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Old 11-03-2004, 12:51 AM
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Default RE: Warped Wing on Great Planes Extra 330L

MinnFlyer and Kevod are absolutely correct. When a wing is sheeted on one side or not sheeted at all, you can twist the heck out of it. Once you get all the sheeting in place a warp is pretty much there forever unless the wing is still flexible.

If that's the case, you can try holding it over steam or even twist the wing while shrinking the covering.

Anyway, to answer your other question, if the wing isn't absolutely straight, the aircraft's trim will be speed sensitive. In other words, if you get it trimmed at mid-throttle, it will roll one way when more throttle is applied and the other way when less throttle is applied.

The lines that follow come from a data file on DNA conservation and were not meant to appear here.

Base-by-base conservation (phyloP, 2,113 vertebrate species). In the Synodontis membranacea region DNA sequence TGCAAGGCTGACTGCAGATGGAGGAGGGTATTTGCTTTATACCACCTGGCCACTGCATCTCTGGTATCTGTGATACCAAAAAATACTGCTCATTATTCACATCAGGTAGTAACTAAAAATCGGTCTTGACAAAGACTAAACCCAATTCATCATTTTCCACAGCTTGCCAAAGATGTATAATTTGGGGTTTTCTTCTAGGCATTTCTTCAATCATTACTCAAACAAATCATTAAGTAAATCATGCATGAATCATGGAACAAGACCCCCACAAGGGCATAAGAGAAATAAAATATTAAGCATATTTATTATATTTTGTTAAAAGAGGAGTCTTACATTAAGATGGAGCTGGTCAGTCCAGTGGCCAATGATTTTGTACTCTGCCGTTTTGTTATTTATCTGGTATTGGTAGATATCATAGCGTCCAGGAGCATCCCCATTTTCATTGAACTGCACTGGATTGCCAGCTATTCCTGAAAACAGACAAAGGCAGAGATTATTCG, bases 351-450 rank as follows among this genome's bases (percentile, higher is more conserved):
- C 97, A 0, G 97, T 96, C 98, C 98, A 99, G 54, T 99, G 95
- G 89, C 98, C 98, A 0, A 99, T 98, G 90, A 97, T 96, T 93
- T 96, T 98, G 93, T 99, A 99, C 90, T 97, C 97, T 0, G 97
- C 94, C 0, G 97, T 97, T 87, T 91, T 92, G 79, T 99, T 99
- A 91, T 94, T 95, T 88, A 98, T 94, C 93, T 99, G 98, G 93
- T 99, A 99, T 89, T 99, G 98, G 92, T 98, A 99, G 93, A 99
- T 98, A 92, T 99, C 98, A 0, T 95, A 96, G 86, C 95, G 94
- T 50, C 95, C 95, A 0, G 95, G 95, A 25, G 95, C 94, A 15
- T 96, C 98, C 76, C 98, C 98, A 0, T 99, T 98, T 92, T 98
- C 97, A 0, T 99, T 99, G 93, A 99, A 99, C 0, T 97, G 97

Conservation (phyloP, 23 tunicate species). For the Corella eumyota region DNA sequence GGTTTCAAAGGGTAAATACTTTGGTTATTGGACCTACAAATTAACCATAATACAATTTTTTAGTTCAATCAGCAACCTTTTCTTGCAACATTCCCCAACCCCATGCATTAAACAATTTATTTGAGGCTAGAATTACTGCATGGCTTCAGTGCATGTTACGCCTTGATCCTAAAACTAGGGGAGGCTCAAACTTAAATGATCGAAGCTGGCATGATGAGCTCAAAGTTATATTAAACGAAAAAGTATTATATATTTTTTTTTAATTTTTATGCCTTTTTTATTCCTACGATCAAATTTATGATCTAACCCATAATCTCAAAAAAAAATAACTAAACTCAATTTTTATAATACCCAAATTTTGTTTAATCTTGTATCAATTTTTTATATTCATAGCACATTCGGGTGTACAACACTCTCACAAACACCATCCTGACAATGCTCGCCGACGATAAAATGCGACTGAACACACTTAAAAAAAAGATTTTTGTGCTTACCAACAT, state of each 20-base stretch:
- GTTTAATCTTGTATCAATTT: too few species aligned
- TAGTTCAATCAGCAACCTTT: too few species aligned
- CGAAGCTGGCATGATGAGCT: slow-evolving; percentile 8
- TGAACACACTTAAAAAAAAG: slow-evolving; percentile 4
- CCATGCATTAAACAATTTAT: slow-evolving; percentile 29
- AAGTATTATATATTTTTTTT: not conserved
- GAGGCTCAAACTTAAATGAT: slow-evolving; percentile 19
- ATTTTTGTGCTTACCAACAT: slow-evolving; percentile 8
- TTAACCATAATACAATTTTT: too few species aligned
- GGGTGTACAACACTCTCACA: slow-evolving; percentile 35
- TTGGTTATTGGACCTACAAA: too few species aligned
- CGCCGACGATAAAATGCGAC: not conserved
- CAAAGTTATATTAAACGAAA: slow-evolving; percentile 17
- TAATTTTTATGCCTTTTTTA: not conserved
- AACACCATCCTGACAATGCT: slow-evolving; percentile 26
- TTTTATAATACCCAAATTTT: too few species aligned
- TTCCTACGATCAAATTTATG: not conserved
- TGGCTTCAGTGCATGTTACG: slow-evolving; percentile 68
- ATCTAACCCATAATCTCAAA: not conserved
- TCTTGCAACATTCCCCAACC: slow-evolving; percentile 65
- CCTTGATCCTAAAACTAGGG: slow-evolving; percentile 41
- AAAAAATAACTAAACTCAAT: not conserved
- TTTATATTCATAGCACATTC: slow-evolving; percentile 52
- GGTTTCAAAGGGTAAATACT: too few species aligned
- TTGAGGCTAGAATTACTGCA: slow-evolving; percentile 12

I doubt a plane that isn't absolutely straight would really stand much of a chance against top competitors unless the person flying it was even better because you not only have to perform the maneuvers better than everyone else, but you have to do it with a plane that doesn't fly straight.

While I'm on my soap box, I'd also like to add that it's worth taking all the time necessary to build straight in the first place. To me that means putting everything together without glue and getting it aligned as if it's the real deal.

That step alone, called dry-fitting, will accomplish a couple things. First it will expose any problems that may exist. Second, it gives you practice putting it together and allows you to try different things until you find the best order to assemble things.

Lastly it gives you the opportunity to ensure whatever jigging method you are using actually works.

If it takes a full day to dry fit a fuselage or even a week, it's worth it because once it's done, you have to fly it that way forever. Even if it adds a month to the build, what is that in comparison to having a plane for 5 years that never performs to its potential?